I strapped Russell into his harness and leash (we discovered last year that he can travel this way without freaking out; when confined by walls, his ventricular arrhythmia kicks him into seizures—I can't even close him into a large dog crate), plopped him in the truck and off we went… Oh, as much as I love to see them, please let today not be a day the local boys in blue have set up a speed trap across the street… I can only imagine what we must have looked like: a giant white pick-up truck heading down the highway with a big orange tiger cat at the wheel… (I am normally a very good and responsible driver, but two trips with a seizuring cat in a carrier is enough to make even the most law-abiding citizen a little bit reckless. Besides, I did have the leash snubbed so Russell couldn’t get down to the floor at my feet. Live and learn…)
"So sorry we didn’t call ahead; hard to juggle phone and truck and cat all at one time. We’re doing well and can wait however long we need to. No hurry." I had even taken my iTouch (yes, I know it is an "iPod touch" *phhbbtt*) so I could watch Doctor Who episodes (the new series—I highly recommend it) if we had to wait awhile...
"However long" wasn’t long at all; in fact, it turned out to be the shortest visit we have made in years! We waited just a little bit before we actually met with the vet (sometimes they just take the cat by itself while you wait) for a quick exam (which included temp and weight checks—yikes, time to add some "lite" kibble back into meals!). Russell had his ear cleaned and had his antibiotic shot (relatively new and wonderful—no more trying to pill a cat twice a day for two weeks!), had his photo taken for his records (somehow over the years we’ve missed getting pictures of a few of the kids and I keep forgetting to email my own photos so the cats don’t look like they were being strangled in their mug shots), the bill was paid, we even waited in the still-empty waiting room a bit more to see how Russell would handle the ride home, and we were back in the truck and pulling out of the parking lot all within half of an hour of our pulling into the parking lot. Thirty minutes. That was it. Just thirty minutes... I can’t remember the last time I was in and out in thirty minutes with a four-footer in tow. (Unannounced arrivals without a critter merely to order/pick-up a script refill or to make an appointment typically take 15-20 minutes.)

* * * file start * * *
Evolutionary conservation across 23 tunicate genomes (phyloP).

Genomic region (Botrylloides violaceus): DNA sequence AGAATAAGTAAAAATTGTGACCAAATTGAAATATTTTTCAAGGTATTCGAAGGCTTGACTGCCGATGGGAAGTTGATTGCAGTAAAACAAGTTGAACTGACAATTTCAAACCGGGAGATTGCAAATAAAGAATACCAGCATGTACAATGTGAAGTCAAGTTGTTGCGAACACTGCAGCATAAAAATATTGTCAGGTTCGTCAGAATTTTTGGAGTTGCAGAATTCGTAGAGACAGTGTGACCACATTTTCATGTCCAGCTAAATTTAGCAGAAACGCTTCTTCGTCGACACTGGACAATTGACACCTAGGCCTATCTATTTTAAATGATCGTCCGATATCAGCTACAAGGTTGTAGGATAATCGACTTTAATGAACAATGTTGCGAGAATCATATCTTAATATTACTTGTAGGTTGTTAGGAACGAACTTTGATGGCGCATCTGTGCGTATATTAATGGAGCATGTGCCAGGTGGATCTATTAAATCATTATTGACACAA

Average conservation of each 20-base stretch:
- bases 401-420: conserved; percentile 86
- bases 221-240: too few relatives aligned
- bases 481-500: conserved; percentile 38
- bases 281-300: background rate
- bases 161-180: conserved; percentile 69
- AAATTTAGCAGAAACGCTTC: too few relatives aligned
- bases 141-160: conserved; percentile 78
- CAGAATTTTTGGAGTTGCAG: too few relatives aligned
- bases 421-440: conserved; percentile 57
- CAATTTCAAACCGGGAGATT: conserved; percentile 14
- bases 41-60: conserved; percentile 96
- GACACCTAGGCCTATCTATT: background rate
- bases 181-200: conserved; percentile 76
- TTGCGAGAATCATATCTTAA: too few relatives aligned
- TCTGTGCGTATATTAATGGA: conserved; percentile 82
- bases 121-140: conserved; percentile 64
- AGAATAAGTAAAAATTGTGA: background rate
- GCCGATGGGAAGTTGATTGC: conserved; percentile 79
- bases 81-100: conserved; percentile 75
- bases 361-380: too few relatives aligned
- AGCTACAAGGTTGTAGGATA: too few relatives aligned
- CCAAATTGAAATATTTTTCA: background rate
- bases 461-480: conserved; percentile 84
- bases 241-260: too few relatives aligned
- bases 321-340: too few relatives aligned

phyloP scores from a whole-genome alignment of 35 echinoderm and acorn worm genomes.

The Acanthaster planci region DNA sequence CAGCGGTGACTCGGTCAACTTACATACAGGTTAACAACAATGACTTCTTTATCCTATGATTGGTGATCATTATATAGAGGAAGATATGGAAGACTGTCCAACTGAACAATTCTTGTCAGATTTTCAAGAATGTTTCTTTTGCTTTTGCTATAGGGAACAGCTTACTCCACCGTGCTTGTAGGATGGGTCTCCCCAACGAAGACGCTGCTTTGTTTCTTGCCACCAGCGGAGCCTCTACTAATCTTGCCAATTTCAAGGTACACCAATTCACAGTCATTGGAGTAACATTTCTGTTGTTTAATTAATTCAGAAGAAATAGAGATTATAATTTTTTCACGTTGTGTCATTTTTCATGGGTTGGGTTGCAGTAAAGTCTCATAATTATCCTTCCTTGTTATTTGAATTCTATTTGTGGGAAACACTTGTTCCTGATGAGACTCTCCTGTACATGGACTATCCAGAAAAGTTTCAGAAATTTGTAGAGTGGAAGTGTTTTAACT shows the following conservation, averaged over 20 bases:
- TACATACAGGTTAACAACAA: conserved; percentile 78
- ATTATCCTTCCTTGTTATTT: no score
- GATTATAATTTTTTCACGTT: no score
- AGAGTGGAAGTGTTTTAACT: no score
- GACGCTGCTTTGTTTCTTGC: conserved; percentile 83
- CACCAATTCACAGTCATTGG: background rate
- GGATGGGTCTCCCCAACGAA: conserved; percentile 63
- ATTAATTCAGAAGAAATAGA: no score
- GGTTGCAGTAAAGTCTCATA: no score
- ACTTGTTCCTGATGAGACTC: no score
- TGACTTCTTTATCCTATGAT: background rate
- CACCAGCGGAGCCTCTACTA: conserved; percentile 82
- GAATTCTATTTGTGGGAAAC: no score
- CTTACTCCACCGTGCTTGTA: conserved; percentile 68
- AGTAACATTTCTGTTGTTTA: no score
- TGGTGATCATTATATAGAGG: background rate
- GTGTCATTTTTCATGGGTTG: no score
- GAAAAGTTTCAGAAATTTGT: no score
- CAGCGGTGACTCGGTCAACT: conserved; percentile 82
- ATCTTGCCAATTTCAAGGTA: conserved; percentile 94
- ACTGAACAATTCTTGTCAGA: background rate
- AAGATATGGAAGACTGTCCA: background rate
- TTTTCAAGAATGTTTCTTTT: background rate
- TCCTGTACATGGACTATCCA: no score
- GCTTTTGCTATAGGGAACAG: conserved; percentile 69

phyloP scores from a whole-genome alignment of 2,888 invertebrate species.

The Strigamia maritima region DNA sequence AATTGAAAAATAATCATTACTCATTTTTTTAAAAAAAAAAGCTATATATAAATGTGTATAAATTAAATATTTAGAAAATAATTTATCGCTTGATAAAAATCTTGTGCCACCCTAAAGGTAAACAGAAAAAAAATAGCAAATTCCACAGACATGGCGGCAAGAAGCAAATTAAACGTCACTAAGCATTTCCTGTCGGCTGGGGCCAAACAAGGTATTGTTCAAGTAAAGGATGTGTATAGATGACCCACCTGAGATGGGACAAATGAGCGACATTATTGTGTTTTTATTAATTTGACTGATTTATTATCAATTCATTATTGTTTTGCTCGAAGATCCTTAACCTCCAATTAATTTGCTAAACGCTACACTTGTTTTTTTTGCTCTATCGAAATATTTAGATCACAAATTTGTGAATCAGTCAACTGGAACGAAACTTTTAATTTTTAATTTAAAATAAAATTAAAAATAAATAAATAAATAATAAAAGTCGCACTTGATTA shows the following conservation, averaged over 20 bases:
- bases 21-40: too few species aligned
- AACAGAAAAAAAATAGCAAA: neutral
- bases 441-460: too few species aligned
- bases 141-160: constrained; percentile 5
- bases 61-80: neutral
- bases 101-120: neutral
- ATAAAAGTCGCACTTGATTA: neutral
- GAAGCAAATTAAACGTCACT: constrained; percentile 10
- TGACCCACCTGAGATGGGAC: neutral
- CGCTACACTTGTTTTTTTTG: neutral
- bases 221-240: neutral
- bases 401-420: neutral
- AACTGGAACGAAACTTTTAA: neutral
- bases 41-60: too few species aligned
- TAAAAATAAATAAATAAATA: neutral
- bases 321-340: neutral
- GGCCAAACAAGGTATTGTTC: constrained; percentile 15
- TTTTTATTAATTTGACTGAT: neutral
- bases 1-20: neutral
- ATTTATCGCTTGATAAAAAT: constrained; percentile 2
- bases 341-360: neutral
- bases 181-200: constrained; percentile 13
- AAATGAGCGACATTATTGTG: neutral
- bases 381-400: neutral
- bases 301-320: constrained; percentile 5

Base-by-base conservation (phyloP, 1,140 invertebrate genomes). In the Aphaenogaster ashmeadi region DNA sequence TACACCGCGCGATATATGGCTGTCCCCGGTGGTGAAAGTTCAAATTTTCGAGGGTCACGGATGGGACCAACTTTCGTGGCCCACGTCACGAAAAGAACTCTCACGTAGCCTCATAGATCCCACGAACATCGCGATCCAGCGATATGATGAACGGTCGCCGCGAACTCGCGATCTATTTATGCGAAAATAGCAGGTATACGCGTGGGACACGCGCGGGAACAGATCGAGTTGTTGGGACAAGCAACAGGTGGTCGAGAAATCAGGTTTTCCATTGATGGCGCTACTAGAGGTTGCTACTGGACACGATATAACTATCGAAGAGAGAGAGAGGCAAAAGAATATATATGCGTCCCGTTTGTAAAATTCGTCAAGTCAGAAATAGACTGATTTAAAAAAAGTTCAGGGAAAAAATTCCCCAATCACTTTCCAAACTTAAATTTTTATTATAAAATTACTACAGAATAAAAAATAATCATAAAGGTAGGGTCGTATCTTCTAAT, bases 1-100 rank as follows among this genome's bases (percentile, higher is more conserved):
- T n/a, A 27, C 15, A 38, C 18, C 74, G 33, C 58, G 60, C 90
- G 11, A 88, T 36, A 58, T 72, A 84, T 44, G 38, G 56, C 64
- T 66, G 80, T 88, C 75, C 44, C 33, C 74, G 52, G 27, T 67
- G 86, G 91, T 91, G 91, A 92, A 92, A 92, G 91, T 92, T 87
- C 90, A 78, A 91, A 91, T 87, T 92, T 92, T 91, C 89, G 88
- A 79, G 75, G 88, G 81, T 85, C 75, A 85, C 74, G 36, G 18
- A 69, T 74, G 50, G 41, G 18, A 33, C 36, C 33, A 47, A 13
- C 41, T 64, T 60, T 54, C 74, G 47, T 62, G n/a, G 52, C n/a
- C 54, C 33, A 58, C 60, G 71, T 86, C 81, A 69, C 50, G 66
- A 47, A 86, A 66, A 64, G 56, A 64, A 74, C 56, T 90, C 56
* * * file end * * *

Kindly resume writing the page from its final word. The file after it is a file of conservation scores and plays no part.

Just when you have about reached your tolerance limit, you get such a gift. And we got to Russell’s infection quite early so aside from as many warm compresses as he’ll put up with, we’re good to go. Which is why I was fully prepared to call in favors owed… (FYI, I’m making such a big deal because 1. Cat-bite abscesses are nasty things and 2. They are even nastier when they are in the cartilage of an ear. Untreated or too-far-gone infections can result in serious deformity or actual loss of the ear.)
[Having never been let outside in his entire life, the problem here was not that Russell was on the wrong side of the door; he's still inside. The problem was that I was on the wrong side of the door.]
Upon consideration, they must not schedule appointments with the secondary vet on surgery mornings. I had noticed that the parking lot was, remarkably, empty but for us. Still… Thirty. Minutes. (I’m making such a big deal about this because, well, I have cats. I don’t have any therapy cats who would be used to frequent road trips; I have cats who get stuffed into a carrier once a year barring medical emergencies and not counting those who need twice-yearly blood tests; and further more, cats who have contact with only one person. Trips to the vet are Big Deals around here.)
To be fair, it was this self-same vet who came out to the truck once a couple of years ago to personally apologize after I lodged a complaint about waiting forty-five minutes for an appointment to have a tech remove one staple. (Just one, the cat had taken care of the rest herself. Even allowing for the emergencies they had had earlier, this was a bit too much.)
As I said, single-handedly making up a significant percentage of a vet’s practice over the last 15 years does, eventually, pay off in unexpected dividends. (Visit fees get a multiple-patient discount when I haul in two kids at a time, and seizure medicine is cheaper when purchased in bigger batches.) How nice that the unlooked-for benefits kick in just at the times I am working towards a good fuss.
Please, please remind me of today as I start this year’s rounds of annual appointments and all of the hours of waiting that come with them!
* I decided to make sure I wasn't making up this word. I'm not. "Confabulate=to discuss." Who knew?